By Adam Cruise

CAPE TOWN, South Africa, February 1, 2017 (ENS) – Safari Club International, America’s most powerful hunting lobby group, this week will auction the lives of 280 South African animals to raise funds to lobby the Trump administration against measures protecting threatened species, such as the Big Five: elephant, rhino, lion, buffalo and leopard.

At a trophy hunting convention the Safari Club International is hosting in Las Vegas February 1-4, the hunting lobby group expects an estimated 25,000 hunters to bid on at least 60 South African hunting trips.

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Hunters load a zebra into their truck, South Africa (Photo by Lynae Zebest)

American hunters are being offered the chance to kill all of South Africa’s iconic species.
Successful bidders will be able to shoot giraffe, hippo, zebra, baboon, wildebeest, sable antelope, warthog, greater kudu, impala, springbok, blesbok, caracal, African wildcat, with 119 other animals proffered as “upgrades” for an additional cost.

The South Africa hunts are valued at US$1.01 million (about R13.57 million), from an estimated total of US$5.3 million from other hunts on auction. These include the hunting of some 1,000 mammals internationally, including imperiled polar bears.

All profits from the trophy hunts will go directly toward funding SCI to actively lobby the U.S. government towards a pro-hunting stance. The group will hope to wield considerable influence on the Trump administration, especially the Department of the Interior, which manages natural resources.

Based in Tucson, Arizona, SCI filed a lawsuit against the U.S. Fish and Wildlife Service in January defending the practice of aerial hunting and other inhumane predator-killing practices in natural refuges in Alaska.

The group financially supports U.S. political action committees (PACs) like the Hunter Defense Fund, which actively works to elect pro-trophy hunting politicians to Congress.

According to Safari Club International, 94 percent of SCI-supported candidates won in the 2014 U.S. Congressional election and 147 pro-hunting candidates have been elected to Congress. With the new administration under President Donald Trump, SCI’s influence is set to increase even further.

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A hunter takes aim (Photo courtesy Conservation Action Trust)

“We are worried that with the new U.S. administration in power, pro-trophy hunting advocacy groups like SCI will have undue negative influence on key wildlife conservation issues,” says Masha Kalinina, international trade policy specialist at the Wildlife Department of Humane Society International.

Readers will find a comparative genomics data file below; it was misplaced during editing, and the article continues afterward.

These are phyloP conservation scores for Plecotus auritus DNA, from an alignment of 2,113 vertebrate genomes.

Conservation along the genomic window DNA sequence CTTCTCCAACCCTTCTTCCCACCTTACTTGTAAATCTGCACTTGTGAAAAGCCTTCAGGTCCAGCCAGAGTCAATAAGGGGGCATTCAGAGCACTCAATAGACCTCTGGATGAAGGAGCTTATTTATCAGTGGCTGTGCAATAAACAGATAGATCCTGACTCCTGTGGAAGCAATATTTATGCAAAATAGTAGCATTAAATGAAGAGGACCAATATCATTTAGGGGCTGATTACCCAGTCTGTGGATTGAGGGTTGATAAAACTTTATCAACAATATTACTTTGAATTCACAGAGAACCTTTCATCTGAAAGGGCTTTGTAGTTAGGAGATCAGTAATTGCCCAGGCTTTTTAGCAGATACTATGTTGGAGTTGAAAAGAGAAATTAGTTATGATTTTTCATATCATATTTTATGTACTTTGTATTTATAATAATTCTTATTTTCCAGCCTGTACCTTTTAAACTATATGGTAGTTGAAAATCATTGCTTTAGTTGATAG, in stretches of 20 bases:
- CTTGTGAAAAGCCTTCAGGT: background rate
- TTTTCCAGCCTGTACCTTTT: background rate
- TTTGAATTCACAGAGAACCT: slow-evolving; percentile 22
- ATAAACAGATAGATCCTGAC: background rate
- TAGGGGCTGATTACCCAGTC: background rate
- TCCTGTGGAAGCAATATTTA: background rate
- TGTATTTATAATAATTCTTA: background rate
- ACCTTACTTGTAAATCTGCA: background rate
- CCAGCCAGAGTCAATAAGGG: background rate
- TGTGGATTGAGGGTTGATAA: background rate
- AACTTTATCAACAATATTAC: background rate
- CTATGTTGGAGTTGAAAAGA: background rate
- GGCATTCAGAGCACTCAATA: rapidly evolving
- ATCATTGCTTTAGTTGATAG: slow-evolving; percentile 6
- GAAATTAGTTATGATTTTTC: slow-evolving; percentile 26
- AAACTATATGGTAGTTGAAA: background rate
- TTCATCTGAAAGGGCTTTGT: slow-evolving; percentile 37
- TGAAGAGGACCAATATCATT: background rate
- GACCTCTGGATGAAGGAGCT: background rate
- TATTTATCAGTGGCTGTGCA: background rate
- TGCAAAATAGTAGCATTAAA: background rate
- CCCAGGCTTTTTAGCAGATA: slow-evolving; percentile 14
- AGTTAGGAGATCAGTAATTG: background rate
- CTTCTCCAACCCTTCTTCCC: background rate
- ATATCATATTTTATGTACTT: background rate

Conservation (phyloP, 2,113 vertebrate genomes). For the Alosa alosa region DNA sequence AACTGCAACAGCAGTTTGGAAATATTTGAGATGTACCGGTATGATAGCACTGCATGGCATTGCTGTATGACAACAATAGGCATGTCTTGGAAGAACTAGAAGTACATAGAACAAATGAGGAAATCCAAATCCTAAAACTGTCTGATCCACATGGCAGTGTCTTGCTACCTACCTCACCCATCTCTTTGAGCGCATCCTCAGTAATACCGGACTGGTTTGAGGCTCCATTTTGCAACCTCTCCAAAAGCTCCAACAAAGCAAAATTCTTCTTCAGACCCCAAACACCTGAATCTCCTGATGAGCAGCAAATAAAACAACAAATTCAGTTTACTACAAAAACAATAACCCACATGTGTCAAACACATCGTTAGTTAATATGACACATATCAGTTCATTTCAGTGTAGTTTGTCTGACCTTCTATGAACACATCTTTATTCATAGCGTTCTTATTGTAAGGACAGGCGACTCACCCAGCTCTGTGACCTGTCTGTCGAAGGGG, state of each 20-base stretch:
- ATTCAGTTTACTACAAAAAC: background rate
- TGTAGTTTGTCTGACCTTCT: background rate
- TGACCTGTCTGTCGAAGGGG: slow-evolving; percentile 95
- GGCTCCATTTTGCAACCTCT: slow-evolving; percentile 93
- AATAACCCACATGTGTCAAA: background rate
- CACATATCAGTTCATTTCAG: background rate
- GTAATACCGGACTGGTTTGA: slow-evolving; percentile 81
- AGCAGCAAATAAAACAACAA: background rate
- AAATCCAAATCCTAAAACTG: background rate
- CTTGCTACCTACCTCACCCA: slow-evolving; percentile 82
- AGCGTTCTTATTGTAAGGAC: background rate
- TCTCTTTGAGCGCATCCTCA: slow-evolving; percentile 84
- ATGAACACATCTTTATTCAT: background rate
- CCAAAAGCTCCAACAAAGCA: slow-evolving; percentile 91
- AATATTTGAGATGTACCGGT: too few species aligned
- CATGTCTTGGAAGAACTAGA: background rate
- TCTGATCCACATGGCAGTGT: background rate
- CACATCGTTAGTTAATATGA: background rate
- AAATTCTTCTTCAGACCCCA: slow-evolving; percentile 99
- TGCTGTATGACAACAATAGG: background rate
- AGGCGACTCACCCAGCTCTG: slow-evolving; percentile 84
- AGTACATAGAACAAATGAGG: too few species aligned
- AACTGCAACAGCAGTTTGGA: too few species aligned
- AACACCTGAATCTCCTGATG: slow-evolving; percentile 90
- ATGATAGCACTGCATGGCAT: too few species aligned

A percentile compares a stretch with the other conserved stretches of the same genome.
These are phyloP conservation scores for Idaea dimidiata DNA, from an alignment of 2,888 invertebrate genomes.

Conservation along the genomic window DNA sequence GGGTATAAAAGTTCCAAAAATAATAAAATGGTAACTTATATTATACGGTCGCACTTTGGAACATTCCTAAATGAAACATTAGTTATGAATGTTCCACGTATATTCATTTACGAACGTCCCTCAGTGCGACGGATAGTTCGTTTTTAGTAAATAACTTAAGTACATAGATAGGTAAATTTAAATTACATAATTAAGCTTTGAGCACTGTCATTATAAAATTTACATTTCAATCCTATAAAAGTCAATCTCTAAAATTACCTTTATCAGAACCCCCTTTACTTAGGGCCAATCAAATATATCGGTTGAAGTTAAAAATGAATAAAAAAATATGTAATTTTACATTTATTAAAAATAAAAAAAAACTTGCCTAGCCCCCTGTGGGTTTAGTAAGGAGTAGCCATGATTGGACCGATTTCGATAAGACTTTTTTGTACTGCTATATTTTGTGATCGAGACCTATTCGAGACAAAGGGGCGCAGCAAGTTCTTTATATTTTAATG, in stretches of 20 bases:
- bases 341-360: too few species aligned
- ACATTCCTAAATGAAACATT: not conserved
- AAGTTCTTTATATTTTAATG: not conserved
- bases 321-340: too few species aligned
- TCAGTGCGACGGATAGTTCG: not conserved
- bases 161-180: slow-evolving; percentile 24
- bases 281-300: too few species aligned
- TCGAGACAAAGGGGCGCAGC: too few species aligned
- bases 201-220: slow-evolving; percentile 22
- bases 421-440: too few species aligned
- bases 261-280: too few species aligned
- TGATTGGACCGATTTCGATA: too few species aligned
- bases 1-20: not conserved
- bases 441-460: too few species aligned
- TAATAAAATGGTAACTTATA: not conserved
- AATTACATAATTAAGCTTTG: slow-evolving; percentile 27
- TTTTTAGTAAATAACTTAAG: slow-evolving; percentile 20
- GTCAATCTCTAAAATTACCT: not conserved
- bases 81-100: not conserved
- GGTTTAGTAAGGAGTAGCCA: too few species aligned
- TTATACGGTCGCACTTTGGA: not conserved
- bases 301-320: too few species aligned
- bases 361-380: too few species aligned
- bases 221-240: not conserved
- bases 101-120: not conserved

“This is why it’s troubling that the lives of innocent South African mammals are helping finance this agenda far across the globe,” she said

President Trump’s sons, Donald Jr. and Eric, are both trophy hunters and images of their African safari kills have angered conservationists and wildlife lovers.

SCI also influences U.S. government policies toward several African nations.

In 2010, SCI forced Namibia to reverse its ban on leopard and cheetah hunting. A similar scenario occurred in Zambia when the powerful lobby group persuaded the Zambian government to reverse its ban on hunting lions and leopards.

In September 2015, SCI and other pro-hunting organizations met behind closed doors with the South African Department of Environmental Affairs and representatives of other African nations in Polokwane to discuss the “benefits” of trophy hunting.

Journalists and non-hunting conservation groups were barred from the meeting, which generated suspicion as to the exact nature of SCI’s involvement with the Department of Environmental Affairs.

This week, as part of the online auctions, there will be two South Africa hunts valued at US$16,500 (about R223,000) and US$15,000 each – from Thaba Mmoyo Safaris and Melody Safaris – that offer to hunt wildlife with dogs. This controversial practice, known as “hounding,” sets dogs upon a wild animal, which is chased until exhausted, trapped, and easily shot.

These auctions can be seen here and here.

One auction from Watts Trophy Hunting offers an upgrade to kill an elephant and an African lion. Extremely high levels of poaching are already endangering both species and hunting them will only exacerbate the problem.

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Stuffed lions at the Safari Club International convention 2016 (Screengrab from video courtesy Humane Society United States)

Most controversially, some of the auctions offer canned hunting – the cruel practice in which animals are hunted within a fenced area without any opportunity to escape.

“It’s time to bust the myth that killing for kicks helps conservation in any significant way at all, it simply doesn’t,” explains Kalinina.

“By allowing U.S. hunters to kill South Africa’s iconic species, South Africa is boosting the coffers of a powerful U.S. organization that instead threatens global wildlife. The South African public should be seriously concerned.”

Humane Society International is calling on South African citizens to oppose the callous killing of wildlife for entertainment by signing a pledge to end trophy hunting.

Watch HSI’s footage from the undercover investigation of the 2016 Safari Club International convention here.

{This article is co-published with South Africa’s Conservation Action Trust

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